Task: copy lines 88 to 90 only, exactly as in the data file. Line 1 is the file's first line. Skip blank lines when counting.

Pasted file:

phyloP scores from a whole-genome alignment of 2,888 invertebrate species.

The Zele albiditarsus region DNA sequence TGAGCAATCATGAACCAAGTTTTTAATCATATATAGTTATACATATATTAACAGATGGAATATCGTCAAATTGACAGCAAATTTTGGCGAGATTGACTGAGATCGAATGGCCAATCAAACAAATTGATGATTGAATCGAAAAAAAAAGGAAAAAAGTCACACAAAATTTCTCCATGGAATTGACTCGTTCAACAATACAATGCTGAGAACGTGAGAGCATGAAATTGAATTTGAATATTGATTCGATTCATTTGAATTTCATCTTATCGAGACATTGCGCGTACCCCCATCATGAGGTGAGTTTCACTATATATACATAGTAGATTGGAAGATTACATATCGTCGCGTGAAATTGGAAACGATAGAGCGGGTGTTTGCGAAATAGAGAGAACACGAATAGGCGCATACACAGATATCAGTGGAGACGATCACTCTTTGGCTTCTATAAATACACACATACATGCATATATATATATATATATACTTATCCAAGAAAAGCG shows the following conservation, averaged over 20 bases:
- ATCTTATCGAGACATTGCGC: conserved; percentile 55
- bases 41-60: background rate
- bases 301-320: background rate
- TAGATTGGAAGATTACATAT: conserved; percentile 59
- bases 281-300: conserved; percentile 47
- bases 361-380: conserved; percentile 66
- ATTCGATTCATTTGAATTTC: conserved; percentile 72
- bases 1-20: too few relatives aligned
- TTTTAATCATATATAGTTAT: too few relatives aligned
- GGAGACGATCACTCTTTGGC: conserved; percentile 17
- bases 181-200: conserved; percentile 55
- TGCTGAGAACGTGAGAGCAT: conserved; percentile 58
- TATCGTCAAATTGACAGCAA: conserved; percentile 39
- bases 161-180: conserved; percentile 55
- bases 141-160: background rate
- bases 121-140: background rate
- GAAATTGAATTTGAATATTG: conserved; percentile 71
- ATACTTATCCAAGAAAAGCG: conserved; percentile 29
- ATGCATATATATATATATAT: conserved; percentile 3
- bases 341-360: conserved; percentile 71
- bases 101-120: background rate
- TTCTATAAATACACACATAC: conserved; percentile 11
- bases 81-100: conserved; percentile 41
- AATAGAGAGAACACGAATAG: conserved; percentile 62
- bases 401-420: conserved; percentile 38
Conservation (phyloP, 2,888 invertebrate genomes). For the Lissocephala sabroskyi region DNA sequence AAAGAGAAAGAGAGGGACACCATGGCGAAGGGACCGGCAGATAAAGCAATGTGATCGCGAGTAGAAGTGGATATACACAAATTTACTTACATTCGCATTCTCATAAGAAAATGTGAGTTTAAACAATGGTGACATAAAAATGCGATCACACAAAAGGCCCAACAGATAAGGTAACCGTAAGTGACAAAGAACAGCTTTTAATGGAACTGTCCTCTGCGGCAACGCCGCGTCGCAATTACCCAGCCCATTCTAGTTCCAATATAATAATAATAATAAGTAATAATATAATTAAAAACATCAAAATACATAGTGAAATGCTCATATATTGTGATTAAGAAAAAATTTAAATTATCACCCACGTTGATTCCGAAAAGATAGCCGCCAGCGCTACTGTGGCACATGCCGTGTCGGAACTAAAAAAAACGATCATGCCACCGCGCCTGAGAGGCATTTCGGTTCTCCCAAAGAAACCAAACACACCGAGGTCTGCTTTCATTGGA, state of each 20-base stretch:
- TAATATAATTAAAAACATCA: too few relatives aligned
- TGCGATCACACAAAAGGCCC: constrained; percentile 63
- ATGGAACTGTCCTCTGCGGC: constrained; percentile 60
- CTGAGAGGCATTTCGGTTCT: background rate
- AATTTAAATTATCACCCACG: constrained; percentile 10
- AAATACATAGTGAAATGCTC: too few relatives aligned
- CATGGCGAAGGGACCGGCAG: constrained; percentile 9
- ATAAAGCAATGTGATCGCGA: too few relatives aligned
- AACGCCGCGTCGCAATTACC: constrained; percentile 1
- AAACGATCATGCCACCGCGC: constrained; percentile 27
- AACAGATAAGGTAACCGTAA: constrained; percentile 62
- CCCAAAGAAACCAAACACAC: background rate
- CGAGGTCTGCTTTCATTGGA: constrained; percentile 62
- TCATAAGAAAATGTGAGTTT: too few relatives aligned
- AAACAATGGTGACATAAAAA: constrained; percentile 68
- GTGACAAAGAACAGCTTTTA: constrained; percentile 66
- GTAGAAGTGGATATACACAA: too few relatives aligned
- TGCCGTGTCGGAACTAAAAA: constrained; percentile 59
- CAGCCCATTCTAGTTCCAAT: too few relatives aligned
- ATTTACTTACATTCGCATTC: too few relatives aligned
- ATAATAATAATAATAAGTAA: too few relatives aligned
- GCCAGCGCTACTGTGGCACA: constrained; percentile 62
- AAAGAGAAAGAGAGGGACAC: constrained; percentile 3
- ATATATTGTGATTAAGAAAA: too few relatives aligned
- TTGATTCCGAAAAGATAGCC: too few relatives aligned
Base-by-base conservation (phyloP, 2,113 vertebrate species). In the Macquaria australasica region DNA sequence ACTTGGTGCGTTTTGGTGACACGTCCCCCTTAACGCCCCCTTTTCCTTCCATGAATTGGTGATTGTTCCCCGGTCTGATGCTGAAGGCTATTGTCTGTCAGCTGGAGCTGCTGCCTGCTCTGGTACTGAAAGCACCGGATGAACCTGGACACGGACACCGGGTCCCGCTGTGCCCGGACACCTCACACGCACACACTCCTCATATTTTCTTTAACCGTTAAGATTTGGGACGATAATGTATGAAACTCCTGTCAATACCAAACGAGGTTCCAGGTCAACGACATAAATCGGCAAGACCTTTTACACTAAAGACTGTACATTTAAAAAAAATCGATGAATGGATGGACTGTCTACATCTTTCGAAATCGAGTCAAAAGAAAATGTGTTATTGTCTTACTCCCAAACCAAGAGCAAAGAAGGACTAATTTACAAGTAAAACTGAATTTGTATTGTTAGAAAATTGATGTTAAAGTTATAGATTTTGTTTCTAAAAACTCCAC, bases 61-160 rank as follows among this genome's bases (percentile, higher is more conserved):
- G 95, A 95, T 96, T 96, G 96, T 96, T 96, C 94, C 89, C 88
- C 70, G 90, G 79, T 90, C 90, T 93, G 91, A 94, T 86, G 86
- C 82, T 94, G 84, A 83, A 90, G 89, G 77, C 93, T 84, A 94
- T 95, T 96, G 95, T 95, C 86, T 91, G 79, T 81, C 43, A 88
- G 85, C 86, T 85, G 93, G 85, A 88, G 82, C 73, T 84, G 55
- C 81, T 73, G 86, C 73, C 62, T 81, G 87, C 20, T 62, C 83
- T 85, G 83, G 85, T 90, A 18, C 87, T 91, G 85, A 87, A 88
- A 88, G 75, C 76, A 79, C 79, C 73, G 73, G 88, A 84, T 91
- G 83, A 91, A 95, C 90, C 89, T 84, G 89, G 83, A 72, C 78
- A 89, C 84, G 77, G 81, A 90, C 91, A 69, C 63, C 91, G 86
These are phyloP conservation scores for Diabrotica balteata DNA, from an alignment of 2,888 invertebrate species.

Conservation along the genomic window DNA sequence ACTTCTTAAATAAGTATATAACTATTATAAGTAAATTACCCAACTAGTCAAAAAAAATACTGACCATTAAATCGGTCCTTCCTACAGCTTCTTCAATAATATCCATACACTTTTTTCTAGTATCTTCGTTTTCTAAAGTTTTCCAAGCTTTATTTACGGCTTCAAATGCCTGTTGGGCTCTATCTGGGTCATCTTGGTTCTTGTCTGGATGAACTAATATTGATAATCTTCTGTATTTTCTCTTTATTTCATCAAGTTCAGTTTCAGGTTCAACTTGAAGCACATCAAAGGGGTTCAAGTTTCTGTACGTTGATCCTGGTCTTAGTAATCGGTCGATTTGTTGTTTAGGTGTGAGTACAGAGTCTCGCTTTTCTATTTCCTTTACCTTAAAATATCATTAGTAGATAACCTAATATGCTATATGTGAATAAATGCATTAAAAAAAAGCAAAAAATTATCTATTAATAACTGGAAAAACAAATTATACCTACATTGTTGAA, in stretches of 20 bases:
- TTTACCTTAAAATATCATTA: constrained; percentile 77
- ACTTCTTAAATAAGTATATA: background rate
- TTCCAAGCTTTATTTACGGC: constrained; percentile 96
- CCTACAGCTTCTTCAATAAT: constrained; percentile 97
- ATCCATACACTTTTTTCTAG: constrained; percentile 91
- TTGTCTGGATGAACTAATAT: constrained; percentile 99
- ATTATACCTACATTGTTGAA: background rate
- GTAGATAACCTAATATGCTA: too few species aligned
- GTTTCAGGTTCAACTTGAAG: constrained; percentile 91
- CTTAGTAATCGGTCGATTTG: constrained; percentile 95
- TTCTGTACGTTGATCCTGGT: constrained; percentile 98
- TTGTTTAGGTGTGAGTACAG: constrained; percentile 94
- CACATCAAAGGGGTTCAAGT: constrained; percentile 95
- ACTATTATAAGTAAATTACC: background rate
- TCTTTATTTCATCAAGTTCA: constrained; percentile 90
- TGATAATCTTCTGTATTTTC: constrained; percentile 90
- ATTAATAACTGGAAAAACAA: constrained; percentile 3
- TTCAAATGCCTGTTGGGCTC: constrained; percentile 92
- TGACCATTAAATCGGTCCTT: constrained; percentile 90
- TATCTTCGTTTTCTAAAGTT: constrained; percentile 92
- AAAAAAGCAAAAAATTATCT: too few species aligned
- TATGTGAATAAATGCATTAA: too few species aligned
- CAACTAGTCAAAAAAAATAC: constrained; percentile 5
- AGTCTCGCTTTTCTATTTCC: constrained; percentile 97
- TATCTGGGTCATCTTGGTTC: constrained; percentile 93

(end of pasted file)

- TATGTGAATAAATGCATTAA: too few species aligned
- CAACTAGTCAAAAAAAATAC: constrained; percentile 5
- AGTCTCGCTTTTCTATTTCC: constrained; percentile 97